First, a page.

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Ireland’s Black Thursday makes Iceland’s mistakes look tame – Morgan

30 September, 2010


Speaking in the Dáil today after the total cost for the bank bailout scheme was revealed to be up to €49 billion Sinn Féin Finance spokesperson said this day will be remembered as Black Thursday.

Deputy Morgan said the reality is that Ireland is facing a Greek style crisis.

Deputy Morgan said:

“We have been told that the €34.3 billion figure is the ‘worst-case scenario’, but we must remember that all aspects of the Government’s banking strategy have been the worst case scenario up to now. When the Minister for Finance told us two years ago that the worst was over, the worst hadn’t even begun.

“When, according to the Finance Minister, the worst was over the cost of the overall bank bailout of nearly €50 billion hadn’t even surfaced. Indeed, when Brian Lenihan first proposed nationalising Anglo Irish Bank in January 2009, he estimated that it would cost €4.5billion. Government policy is like watching economics for slow learners. It takes them years to decide anything and when they do, it's the most costly and worst option.

“The impact that this bailout will have on the Irish deficit is enormous. Almost every cut that is being made is to fund the Government’s failed banking policy. Where will the growth come from to bridge the chasm between what the Government is spending on the banks and what they are taking in? The bill for this bailout will bankrupt the country. The reality is that Ireland is bust and faces a potential Greek-style crisis.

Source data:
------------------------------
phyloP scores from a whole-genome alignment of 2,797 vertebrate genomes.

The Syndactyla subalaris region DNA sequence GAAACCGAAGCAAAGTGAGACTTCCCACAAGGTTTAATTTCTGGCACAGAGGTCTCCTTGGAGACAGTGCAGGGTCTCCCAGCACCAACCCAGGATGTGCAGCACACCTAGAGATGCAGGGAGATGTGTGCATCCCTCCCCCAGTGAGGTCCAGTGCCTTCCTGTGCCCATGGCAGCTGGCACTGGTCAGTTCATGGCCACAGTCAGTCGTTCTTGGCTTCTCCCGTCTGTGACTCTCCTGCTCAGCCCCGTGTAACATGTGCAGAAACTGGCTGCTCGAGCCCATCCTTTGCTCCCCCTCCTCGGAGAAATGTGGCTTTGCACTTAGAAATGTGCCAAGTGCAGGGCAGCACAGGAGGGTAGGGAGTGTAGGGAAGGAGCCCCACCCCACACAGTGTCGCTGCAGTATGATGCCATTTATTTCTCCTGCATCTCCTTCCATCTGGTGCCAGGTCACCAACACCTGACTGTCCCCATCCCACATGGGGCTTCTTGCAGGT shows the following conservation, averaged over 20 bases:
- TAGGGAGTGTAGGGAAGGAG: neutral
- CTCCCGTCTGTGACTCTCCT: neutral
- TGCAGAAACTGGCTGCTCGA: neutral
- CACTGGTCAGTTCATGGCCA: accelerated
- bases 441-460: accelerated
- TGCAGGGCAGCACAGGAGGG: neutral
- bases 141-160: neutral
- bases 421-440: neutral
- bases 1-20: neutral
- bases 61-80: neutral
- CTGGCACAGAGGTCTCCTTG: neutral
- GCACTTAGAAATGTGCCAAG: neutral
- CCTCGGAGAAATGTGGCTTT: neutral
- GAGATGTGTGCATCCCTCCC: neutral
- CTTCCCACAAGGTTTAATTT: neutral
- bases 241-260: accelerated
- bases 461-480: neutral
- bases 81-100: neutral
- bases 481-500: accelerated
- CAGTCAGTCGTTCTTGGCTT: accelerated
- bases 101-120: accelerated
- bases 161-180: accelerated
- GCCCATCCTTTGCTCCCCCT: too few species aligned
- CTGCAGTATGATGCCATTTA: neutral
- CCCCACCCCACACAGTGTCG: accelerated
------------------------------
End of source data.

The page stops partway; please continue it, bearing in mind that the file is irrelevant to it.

“No matter what language the Government tries to hide behind, the fact is that the taxpayer has to pay for the Anglo debacle – it is public funds being pumped into these banks and it is public services and welfare that is being ruthlessly cut to try and bridge the gap in the public finances. Our government's banking policy makes the mistakes in Iceland look tame.

“Today will for ever more be known to the Irish people as Black Thursday.” ENDS

Full text of Deputy Morgan’s speech follows:

Projecting the cost of the Anglo Irish bailout as €29.3 billion is completely sly when admitting in the same breath that the final cost will most likely rise to €34.3 billion, in the event of further losses.